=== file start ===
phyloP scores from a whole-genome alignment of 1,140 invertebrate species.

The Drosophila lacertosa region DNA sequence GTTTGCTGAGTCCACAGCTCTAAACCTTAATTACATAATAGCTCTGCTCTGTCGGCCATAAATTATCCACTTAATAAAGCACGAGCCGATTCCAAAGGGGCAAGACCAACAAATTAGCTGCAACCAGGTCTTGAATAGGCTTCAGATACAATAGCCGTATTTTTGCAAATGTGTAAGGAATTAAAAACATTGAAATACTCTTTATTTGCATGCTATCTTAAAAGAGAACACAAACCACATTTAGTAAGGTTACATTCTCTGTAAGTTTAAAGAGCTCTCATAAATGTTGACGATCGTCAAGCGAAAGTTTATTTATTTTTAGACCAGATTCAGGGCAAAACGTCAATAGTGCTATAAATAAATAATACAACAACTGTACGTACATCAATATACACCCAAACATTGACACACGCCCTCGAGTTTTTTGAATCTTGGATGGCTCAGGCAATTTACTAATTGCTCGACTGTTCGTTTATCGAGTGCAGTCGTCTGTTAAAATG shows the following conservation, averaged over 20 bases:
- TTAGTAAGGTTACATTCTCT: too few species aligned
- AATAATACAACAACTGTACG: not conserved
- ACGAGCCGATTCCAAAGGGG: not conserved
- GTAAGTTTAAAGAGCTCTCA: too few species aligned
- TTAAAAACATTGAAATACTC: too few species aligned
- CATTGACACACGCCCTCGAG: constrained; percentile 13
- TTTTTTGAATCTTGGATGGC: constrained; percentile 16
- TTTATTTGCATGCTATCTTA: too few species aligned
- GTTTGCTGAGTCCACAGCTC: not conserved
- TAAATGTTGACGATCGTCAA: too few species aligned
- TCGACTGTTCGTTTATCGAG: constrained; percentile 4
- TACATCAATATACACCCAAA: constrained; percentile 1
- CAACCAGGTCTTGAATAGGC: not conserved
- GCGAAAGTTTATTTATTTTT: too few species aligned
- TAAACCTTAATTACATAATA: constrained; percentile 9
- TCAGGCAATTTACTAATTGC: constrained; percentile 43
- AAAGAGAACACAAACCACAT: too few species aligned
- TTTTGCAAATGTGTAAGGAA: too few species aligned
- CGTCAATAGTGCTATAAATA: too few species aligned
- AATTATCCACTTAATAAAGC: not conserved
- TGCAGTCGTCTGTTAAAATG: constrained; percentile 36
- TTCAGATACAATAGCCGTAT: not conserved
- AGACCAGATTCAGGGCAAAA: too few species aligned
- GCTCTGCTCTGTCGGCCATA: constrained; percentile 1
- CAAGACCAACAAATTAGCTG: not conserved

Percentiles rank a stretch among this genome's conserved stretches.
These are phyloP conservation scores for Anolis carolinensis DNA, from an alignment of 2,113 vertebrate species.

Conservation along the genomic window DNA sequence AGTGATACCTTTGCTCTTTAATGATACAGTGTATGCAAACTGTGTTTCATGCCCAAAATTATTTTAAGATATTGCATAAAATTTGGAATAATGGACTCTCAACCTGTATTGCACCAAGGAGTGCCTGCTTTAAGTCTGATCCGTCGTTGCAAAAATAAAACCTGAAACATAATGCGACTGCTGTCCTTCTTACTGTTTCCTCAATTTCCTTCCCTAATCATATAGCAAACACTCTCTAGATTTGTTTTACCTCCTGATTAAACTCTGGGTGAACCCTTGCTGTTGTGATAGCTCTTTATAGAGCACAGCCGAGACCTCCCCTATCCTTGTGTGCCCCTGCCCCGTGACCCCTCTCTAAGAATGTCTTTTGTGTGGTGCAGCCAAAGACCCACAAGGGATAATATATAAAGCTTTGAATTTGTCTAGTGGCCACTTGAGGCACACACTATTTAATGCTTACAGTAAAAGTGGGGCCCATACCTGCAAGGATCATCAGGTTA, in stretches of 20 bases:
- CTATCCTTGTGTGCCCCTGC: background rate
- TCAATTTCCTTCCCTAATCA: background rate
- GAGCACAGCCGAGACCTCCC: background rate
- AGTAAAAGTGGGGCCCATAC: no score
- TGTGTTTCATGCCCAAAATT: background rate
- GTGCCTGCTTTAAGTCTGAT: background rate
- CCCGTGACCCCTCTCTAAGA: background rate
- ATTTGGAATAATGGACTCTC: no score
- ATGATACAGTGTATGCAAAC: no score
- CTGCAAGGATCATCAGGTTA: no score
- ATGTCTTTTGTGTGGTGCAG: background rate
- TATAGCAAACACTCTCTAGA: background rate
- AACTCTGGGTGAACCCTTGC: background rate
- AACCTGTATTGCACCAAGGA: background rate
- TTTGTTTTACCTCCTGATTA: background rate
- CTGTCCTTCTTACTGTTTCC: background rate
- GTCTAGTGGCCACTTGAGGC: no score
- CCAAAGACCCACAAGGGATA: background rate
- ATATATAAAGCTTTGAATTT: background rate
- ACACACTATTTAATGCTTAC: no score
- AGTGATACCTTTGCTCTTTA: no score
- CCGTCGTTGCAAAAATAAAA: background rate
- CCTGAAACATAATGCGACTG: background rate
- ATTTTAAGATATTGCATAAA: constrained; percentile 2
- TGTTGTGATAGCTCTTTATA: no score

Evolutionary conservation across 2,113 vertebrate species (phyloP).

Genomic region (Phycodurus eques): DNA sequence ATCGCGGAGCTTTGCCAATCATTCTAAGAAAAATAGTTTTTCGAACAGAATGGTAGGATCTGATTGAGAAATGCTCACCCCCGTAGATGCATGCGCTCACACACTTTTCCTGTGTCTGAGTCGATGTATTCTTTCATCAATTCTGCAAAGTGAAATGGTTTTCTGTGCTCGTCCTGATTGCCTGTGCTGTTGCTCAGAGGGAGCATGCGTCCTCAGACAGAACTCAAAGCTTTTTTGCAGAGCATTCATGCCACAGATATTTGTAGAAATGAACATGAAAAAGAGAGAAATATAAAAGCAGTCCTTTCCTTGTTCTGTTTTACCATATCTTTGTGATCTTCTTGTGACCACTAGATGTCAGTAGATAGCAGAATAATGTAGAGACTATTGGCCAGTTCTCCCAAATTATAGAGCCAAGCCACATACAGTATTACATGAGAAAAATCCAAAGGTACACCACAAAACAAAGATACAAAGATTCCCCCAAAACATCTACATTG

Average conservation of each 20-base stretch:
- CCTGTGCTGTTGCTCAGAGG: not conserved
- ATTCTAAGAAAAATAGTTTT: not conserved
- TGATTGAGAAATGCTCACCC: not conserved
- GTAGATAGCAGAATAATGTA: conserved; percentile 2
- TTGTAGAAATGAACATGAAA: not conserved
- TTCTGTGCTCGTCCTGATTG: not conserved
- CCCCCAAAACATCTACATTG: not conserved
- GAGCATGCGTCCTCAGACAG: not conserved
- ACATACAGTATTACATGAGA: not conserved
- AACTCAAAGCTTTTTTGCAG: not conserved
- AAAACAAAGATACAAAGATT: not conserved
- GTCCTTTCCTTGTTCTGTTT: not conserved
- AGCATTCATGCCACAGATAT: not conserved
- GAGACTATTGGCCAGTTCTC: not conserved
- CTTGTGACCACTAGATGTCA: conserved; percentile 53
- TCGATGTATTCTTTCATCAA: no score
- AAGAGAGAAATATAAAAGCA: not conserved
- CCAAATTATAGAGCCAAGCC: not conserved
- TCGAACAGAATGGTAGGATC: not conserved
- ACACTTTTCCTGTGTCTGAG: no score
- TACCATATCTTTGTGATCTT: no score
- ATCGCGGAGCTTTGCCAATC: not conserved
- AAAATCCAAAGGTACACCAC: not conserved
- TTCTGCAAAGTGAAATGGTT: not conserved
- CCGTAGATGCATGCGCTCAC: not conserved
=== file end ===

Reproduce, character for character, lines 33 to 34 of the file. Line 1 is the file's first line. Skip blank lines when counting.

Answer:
- GAGCACAGCCGAGACCTCCC: background rate
- AGTAAAAGTGGGGCCCATAC: no score